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May 5 2015   1:56PM GMT

The duality of patient data: How do we keep it secure and free-flowing?



Posted by: adelvecchio
Data privacy, data privacy and security, Health Data Consortium, Health Datapalooza

booneGuest post by Chris Boone, Executive Director, Health Data Consortium

At the end of 2014, two reports that revealed conflicting consumer opinions about sharing health data and data security were released. Forbes, with data compiled by PwC’s Health Research Institute, reported that 70% of consumers were concerned about health data stored or accessed on their phones, and as many as 78% were concerned about the general state of medical data security.

In contrast, an NPR-Truven Health Analytics poll showed the opposite, with only 10% of respondents reporting that they worried about their employers having access to their health data, with 11% concerned with their doctors being able to view their records. Additionally, 14% were uneasy with hospitals having access to their data and 16% felt the same way about insurers.

Two major polls returning starkly contrasted findings within such a short time span is jarring, to say the least. The difference in results may simply be attributed to the two polls asking different questions but framing the conclusions in the same context. However, it’s just as likely that the reports highlight the ambivalent nature of consumers’ beliefs about health data privacy and sharing their health data for the greater good of public health.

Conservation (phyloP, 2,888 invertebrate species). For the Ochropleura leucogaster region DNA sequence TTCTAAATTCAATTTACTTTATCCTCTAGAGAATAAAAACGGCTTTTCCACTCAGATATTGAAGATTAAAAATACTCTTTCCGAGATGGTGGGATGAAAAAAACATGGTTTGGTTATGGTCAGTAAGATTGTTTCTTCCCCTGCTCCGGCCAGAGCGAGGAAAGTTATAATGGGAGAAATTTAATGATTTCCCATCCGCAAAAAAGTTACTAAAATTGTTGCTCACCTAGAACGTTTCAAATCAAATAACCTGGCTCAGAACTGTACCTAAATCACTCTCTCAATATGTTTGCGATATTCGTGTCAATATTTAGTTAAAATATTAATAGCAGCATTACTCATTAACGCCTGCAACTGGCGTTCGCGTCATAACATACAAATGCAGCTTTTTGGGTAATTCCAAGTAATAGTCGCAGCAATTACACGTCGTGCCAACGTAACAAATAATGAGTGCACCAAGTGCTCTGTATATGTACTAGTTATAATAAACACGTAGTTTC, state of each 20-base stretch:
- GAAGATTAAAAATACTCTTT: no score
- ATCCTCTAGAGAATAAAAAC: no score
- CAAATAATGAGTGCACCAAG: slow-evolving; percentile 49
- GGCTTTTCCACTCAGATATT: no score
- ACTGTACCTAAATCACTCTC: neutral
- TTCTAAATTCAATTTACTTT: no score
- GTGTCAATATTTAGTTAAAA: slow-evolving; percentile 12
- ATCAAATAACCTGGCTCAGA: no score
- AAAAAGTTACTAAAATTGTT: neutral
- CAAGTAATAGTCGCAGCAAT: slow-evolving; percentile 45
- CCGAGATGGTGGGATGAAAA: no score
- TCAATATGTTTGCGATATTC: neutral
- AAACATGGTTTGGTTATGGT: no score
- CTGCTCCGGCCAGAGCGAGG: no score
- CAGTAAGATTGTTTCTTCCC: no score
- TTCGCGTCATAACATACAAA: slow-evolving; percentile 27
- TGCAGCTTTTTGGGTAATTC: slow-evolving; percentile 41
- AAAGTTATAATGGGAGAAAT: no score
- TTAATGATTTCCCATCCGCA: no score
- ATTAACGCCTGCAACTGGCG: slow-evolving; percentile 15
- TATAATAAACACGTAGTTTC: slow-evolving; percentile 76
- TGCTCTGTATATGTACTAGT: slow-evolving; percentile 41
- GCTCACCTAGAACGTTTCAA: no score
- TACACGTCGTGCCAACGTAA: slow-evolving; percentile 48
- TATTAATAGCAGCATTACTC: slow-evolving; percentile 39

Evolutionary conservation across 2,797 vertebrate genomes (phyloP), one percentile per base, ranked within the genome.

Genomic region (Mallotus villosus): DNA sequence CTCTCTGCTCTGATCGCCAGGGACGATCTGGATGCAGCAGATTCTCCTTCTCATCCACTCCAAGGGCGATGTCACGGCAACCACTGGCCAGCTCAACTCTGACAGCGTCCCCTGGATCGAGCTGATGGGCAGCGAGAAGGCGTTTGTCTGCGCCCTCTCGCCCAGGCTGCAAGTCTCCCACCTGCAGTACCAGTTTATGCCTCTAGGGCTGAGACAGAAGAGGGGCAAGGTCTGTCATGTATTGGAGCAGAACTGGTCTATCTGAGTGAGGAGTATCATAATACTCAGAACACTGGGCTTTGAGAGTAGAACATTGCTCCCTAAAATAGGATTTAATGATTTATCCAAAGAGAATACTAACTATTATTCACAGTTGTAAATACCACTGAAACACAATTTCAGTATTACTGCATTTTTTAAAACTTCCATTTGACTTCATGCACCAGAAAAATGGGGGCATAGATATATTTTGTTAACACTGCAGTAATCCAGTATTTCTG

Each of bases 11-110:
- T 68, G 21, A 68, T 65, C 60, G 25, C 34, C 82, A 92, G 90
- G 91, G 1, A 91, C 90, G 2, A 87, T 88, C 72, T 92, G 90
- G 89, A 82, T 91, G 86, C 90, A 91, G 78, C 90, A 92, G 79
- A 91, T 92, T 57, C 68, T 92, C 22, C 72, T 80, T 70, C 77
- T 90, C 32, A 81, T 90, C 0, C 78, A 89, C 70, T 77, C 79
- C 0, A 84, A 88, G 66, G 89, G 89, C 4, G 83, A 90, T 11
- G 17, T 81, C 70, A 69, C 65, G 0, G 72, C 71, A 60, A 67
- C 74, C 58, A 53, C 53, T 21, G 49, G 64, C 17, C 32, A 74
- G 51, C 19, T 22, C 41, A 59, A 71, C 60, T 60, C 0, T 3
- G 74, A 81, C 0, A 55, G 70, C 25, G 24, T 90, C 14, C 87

This duality will be on display and up for discussion at Health Datapalooza 2015 in sessions such as “A Delicate Balance: A Town Hall on Health Care Data Privacy and Security Issues” and “But What if I Want to Share? Contributing Your Own Data to Foster Public Good.” The former session, to be moderated by Deven McGraw of Manatt, Phelps, & Phillips, LLP, will address the sensitive and personal nature of health data and the deliberations about ownership, stewardship, and terms of use needed to achieve a patient-centered, learning healthcare system. The latter session will be moderated by Niall Brennan, chief data officer of the Centers for Medicare and Medicaid Services, and will cover how to help patients share data that meets research needs while protecting and securing individual privacy.

In addition, as part of Health Datapalooza’s workshops, attendees will be able to participate in a “Privacy and Security Bootcamp” which will offer participants an opportunity to learn more about navigating the waters of federal privacy and security laws. This year’s Health Datapalooza will provide a forum for high-level, cross-sector conversations between patients, providers, innovators, entrepreneurs, government representatives, academics and healthcare technologists.

To be part of a conversation about shaping the future of secure, patient-centered health data access and sharing, join us at Health Datapalooza from May 31-June 3 in Washington, D.C.

About the author:
Chris Boone is Executive Director of Health Data Consortium. He is a recognized expert in health systems, health informatics, health IT policy, and the use of electronic clinical data to generate clinical and scientific evidence for public policy, quality improvement, and patient-centered outcomes research efforts.

Chris holds a bachelor’s degree in management information systems, a master’s degree in healthcare administration, and a doctorate in public affairs and health policy. Chris is also a fellow of the American College of Healthcare Executives.

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